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The conceptions of nature in the poetry of William Wordsworth and Matthew Arnold Cole, Desmond William

Abstract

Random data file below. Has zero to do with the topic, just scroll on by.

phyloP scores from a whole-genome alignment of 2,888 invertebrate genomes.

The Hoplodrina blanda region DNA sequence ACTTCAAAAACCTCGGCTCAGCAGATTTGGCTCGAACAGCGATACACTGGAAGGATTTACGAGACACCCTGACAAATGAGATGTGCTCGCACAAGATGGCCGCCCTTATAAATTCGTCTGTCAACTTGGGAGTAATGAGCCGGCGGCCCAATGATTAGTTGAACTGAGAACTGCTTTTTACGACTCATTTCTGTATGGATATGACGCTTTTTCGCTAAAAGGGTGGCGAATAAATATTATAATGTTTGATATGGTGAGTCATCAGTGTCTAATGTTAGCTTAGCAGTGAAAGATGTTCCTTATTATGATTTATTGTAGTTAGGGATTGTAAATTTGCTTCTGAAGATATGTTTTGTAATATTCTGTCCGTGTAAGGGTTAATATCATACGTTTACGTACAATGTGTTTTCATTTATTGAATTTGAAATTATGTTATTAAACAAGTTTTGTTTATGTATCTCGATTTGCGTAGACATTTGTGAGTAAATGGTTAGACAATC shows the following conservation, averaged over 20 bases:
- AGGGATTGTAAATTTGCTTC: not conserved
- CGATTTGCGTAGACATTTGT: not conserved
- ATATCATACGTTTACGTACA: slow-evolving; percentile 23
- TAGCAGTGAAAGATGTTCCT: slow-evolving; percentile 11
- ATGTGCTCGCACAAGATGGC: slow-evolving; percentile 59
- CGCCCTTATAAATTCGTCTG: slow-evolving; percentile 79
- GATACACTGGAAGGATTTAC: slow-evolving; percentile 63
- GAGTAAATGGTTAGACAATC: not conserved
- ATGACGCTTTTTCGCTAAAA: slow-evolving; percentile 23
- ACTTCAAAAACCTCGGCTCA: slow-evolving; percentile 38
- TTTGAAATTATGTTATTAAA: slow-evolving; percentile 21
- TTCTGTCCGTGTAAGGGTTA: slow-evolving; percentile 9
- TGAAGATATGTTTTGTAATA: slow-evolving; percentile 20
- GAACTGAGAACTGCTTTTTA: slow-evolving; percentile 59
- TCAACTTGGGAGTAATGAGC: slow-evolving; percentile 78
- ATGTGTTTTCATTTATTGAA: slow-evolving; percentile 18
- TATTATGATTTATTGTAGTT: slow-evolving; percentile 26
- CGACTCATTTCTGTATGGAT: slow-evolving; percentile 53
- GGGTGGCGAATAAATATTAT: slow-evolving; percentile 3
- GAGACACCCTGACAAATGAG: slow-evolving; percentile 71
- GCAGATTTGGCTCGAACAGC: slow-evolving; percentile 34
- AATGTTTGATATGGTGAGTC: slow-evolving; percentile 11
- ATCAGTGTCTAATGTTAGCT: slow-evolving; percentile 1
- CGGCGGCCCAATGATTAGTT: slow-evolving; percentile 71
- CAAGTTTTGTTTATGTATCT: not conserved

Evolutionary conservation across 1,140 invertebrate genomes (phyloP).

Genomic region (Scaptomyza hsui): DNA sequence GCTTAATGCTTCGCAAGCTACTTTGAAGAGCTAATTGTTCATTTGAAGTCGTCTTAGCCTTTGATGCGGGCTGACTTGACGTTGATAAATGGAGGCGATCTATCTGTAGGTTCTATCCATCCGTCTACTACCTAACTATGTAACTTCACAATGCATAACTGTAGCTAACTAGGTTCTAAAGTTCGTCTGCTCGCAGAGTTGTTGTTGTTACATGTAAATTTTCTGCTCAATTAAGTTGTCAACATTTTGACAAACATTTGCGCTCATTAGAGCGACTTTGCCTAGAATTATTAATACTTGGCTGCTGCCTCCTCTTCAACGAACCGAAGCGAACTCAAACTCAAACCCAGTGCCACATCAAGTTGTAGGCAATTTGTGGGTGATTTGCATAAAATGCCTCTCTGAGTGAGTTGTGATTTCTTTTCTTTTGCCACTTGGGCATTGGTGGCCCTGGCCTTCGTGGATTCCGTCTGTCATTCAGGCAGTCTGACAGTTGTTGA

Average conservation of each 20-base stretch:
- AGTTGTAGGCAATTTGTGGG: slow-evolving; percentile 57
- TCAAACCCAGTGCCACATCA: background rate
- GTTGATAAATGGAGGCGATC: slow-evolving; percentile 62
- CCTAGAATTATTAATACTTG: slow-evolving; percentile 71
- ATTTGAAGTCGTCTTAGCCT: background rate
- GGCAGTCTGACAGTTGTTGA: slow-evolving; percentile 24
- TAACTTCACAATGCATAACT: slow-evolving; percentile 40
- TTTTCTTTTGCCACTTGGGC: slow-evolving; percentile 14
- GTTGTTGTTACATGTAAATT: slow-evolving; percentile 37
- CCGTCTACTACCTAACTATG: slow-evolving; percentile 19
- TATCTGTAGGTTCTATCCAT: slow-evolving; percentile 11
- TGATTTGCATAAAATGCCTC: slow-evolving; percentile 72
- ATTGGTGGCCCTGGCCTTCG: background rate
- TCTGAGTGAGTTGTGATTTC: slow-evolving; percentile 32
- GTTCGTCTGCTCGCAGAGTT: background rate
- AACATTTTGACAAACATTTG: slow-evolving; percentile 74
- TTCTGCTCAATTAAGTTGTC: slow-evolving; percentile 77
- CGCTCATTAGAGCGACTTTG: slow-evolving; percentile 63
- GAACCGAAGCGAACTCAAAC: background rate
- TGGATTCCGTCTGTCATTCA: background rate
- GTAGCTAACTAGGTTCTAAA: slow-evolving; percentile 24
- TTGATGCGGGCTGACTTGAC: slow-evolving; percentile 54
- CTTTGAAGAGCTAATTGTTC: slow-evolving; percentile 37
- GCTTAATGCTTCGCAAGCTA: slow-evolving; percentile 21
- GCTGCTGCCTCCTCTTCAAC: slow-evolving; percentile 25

This essay compares Wordsworth’s and Arnold’s conceptions of nature and suggests reasons for the differences found. Both poets were keenly sensitive to the leveliness of the external world, and found in nature a soothing and healing power for the troubled mind of man. Both derived sensuous enjoyment from the beauties of nature, and found in nature permanence, peace, and tranquillity. The fundamental difference in their doctrines of nature is in their conceptions of abstract nature. To Wordsworth, nature was a benevolent force which actively participated in the moral and spiritual growth of man. His was a doctrine of joy and optimism. To Arnold, nature was a great and indifferent force which man must transcend. His was a doctrine of stoicism and pessimism. The differences are mainly due to the progress in science and thought from the mid-eighteenth to the mid-nineteenth century. Wordsworth inherited the eighteenth century belief in a benevolent and all-powerful Deity, who manifested his goodness in nature. By a synthesis of this philosophy, the assumptions of associationist psychology, and his own experience, he explained the moral and spiritual growth of man. Wordsworth believed that through love of nature, man was led to love of his fellow man and of God. He believed that nature participated in man’s moral growth, through the senses, with the aid of some super-sensuous power – ‘a superadded soul’, an ‘auxilier light’, which he believed to be the imagination. Through semi-mystical and visionary experiences, he became convinced of the unity between the soul of man and the soul of nature. This was the source of his joy in nature. Arnold took for granted many of the assumptions of nineteenth century science regarding nature. Through these, and his own search for truth, he lost faith in a benevolent force in the universe. He saw no evidence of harmony or teleological purpose in nature. He found in nature only an edifying example of tranquility, steadfastness, and stoicism. The central tenet of his doctrine was of the superiority of man over nature, through his reason and conscience. On a broader basis, the change in attitude to nature between Wordsworth and Arnold is due to the changed conception of men’s place in the Chain of Being. In the eighteenth century, man held the most important earthly place in nature’s Chain of Being. In the nineteenth century, he lost that place. The Industrial Revolution created a materialistic world in which only the fittest survived economically. Biologists and zoologists reduced man to the level of all other creatures. He lost his favoured place in the Chain of Being, and for him nature lost all order and purposiveness. A pessimistic view of nature was logical and common.

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